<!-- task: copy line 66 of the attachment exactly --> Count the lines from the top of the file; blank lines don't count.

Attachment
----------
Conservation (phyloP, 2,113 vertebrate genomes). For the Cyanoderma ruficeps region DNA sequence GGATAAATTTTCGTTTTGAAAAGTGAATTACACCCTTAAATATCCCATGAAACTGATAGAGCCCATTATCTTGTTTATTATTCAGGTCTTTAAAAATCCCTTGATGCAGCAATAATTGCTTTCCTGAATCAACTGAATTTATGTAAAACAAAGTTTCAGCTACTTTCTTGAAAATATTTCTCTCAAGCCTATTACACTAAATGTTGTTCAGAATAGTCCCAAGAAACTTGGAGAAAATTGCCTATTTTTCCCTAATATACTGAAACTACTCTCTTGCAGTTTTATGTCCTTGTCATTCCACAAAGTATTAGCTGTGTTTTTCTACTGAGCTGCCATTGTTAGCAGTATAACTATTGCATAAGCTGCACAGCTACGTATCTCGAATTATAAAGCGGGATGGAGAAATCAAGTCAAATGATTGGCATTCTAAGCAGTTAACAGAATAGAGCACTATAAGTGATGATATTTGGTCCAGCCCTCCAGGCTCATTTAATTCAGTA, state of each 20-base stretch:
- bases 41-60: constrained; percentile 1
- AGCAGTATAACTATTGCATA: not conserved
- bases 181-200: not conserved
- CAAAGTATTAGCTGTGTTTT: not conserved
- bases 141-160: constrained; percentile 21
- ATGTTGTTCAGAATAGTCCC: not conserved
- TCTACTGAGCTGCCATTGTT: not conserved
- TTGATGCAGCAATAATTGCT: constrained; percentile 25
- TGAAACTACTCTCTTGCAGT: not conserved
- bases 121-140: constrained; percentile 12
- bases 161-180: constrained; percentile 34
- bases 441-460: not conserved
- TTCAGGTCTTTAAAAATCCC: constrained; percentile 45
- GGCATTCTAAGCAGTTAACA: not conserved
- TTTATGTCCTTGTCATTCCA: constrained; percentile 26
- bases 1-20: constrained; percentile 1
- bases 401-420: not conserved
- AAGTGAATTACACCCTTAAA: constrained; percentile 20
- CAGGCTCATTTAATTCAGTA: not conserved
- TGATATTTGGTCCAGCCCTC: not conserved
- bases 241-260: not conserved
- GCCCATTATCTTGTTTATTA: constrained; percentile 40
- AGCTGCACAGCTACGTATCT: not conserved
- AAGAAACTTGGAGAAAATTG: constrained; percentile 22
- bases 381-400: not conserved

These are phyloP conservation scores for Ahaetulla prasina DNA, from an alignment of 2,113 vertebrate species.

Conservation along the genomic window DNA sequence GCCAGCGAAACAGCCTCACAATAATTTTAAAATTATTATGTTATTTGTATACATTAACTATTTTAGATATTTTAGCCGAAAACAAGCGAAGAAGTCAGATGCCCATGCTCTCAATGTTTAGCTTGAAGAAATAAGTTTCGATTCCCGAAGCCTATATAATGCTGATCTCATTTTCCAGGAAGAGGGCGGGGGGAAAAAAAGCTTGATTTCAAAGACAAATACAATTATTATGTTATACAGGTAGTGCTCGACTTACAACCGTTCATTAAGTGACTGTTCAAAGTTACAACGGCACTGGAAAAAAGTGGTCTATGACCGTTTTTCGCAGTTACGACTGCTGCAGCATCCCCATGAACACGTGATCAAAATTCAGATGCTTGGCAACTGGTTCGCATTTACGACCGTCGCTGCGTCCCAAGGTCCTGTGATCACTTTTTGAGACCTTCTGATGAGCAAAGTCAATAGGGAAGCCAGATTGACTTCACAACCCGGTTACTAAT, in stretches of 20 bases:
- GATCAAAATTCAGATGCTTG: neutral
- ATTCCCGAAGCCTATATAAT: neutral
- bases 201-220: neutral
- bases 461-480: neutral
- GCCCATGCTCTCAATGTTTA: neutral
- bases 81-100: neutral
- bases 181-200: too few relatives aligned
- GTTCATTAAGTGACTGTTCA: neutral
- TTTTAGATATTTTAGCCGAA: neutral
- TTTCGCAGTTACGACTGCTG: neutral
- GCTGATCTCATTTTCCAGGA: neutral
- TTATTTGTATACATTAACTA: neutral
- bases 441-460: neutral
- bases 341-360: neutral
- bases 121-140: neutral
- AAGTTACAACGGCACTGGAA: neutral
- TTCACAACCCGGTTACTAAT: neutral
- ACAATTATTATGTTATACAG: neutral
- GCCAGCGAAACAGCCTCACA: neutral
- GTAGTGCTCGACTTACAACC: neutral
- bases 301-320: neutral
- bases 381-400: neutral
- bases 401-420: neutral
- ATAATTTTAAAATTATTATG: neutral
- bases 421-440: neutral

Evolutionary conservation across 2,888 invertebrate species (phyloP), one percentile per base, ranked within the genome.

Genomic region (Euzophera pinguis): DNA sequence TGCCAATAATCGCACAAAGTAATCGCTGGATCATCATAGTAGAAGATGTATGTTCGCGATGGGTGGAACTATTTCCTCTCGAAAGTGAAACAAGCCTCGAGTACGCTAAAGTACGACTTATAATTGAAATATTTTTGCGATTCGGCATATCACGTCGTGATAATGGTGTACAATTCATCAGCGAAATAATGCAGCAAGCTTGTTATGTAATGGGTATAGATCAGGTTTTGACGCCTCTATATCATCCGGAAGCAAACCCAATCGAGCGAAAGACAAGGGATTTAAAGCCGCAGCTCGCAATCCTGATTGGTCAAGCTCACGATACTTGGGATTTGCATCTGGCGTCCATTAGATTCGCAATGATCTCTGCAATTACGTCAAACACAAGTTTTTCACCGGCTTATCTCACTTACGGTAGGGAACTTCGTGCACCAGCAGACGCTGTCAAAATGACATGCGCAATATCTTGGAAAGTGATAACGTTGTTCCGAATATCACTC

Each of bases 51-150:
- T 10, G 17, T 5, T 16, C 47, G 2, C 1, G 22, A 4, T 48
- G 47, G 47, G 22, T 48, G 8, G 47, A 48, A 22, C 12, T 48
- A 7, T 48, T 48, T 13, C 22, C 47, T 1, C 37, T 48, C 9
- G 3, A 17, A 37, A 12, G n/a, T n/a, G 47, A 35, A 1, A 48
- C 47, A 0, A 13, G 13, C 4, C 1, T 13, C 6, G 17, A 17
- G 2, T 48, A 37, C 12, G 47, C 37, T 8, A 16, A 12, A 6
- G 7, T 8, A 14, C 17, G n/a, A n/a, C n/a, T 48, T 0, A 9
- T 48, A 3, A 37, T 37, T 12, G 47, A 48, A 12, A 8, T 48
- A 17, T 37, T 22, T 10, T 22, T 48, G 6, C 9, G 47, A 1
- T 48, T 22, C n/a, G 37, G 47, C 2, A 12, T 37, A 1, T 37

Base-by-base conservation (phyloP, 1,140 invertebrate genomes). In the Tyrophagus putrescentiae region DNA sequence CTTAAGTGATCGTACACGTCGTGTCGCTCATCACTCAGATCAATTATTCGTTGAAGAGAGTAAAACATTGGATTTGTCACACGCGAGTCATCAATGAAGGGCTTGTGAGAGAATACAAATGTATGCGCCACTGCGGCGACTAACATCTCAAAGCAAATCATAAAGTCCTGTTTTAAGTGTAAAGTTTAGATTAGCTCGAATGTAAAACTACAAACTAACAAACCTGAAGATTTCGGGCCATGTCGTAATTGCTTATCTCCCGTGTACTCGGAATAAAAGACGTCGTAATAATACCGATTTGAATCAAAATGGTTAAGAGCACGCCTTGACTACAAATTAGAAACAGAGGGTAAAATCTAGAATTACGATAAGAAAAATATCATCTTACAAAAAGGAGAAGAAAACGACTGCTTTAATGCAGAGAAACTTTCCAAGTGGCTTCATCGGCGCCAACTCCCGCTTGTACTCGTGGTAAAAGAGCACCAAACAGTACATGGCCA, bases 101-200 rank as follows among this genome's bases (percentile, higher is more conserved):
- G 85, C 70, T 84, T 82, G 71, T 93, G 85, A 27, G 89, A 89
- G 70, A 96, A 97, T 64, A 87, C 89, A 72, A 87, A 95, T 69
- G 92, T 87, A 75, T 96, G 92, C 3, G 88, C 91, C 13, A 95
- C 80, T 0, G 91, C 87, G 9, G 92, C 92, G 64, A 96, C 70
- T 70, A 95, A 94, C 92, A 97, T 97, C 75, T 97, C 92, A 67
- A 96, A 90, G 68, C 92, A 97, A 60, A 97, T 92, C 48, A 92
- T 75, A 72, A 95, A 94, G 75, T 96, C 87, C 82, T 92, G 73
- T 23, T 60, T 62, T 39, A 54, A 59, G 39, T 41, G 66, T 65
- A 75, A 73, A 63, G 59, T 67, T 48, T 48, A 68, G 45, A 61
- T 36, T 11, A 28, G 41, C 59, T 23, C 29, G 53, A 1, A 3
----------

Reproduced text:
- T 48, T 22, C n/a, G 37, G 47, C 2, A 12, T 37, A 1, T 37